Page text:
On Sunday, November 18, 2018 at 1:05:26 PM UTC, agrays...@gmail.com wrote:
> On Saturday, November 17, 2018 at 7:39:14 PM UTC, agrays...@gmail.com 
> wrote:
>> If you write a superposition as a sum of eigenstates, why is it 
>> important, or relevant, or even true that the component states are coherent 
>> since eigenstates with distinct eigenvalues are orthogonal. This means 
>> there is no interference between the components of the superposition. AG
> Put another way; from what I've read, coherence among components of a 
> superposition is necessary to guarantee interference, but since an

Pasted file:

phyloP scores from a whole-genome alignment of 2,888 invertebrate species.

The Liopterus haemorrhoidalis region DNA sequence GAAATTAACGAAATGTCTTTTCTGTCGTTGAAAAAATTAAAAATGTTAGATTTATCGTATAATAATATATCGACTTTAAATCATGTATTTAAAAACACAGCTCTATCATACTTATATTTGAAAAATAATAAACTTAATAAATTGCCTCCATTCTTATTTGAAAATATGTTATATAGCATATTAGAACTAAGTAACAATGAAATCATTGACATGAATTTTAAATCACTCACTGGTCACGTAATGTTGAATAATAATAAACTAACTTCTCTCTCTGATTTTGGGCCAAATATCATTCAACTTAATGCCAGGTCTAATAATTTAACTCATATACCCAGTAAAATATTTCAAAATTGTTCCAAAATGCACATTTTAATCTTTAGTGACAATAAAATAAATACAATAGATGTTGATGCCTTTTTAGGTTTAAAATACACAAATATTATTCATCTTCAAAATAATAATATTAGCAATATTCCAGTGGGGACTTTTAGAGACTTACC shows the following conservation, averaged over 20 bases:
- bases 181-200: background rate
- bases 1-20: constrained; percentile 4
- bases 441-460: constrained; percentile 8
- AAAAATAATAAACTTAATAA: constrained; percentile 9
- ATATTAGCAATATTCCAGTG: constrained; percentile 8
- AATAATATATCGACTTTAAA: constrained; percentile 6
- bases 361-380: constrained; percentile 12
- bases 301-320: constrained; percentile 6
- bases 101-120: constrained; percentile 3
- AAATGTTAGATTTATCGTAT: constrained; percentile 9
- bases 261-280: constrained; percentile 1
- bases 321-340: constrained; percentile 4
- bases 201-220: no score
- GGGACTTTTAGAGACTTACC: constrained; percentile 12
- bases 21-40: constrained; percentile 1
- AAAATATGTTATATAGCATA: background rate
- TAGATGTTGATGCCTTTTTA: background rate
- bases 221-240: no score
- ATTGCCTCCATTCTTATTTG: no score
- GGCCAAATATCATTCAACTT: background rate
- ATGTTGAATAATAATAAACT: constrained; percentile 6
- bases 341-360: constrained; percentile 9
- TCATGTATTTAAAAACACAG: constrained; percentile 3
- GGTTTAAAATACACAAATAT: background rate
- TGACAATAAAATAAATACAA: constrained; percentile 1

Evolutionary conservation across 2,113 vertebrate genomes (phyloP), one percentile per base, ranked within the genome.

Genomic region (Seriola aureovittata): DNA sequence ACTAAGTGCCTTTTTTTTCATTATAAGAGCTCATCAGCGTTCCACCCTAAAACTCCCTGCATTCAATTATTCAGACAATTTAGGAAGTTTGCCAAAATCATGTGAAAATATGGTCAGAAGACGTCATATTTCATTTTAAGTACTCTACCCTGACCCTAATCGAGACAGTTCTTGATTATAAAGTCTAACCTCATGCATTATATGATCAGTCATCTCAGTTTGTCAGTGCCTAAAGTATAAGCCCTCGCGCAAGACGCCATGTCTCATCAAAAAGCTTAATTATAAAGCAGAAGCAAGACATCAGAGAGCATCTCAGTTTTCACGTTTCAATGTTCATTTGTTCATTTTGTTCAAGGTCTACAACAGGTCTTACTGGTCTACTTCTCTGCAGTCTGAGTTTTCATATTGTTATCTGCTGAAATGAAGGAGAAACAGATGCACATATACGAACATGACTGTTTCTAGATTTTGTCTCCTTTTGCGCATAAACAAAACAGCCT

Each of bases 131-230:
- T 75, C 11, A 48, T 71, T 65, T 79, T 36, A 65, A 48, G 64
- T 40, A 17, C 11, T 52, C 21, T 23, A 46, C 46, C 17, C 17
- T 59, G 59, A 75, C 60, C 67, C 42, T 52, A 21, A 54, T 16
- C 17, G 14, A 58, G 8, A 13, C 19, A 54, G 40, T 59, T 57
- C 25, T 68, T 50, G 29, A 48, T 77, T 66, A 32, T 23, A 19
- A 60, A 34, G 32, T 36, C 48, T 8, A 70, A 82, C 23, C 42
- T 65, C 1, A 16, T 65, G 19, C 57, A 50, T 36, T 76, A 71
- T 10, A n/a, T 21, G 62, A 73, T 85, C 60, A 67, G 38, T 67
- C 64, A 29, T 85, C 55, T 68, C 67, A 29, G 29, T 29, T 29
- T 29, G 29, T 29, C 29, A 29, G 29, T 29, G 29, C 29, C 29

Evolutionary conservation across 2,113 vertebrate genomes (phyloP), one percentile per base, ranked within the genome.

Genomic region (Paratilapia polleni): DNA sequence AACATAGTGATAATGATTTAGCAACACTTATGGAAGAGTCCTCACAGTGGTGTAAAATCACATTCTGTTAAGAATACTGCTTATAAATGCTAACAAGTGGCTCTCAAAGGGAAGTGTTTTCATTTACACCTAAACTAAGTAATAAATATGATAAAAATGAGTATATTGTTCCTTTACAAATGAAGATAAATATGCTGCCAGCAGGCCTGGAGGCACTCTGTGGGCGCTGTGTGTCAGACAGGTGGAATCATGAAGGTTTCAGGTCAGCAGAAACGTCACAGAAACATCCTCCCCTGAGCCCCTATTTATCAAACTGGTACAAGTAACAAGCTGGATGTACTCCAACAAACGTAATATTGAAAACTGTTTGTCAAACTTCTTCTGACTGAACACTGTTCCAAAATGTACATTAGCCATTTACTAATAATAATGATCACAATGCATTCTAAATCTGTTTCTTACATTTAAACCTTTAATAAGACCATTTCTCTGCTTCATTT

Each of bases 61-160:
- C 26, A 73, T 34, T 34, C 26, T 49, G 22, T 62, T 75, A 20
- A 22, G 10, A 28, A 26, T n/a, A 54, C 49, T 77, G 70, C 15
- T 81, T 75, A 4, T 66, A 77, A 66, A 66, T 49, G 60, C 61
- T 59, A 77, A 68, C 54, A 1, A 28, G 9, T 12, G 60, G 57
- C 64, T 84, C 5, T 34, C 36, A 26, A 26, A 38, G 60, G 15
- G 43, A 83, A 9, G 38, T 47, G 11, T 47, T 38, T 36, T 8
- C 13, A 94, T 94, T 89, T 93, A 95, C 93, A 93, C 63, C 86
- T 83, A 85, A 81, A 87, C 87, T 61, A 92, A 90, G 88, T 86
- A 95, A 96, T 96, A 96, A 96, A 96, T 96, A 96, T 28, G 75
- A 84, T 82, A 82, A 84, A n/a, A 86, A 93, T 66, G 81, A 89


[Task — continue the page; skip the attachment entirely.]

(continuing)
> eigenstate expansion of the superposition consists of orthogonal, non 
> interfering eigenstates, the requirement of coherence seems unnecessary. AG 

*For decoherence to occur, one needs, presumably, a coherent superposition. 
But when the wf is expressed as a sum of eigenstates with unique 
eigenvalues, those eigenstates are mutually orthogonal; hence, IIUC, there 
is no coherence. So, how can decoherence occur when the state function, 
expressed as a sum of eigenstates with unique eigenvalues, is not coherent? 
I must be missing something, but what it is I have no clue. AG *

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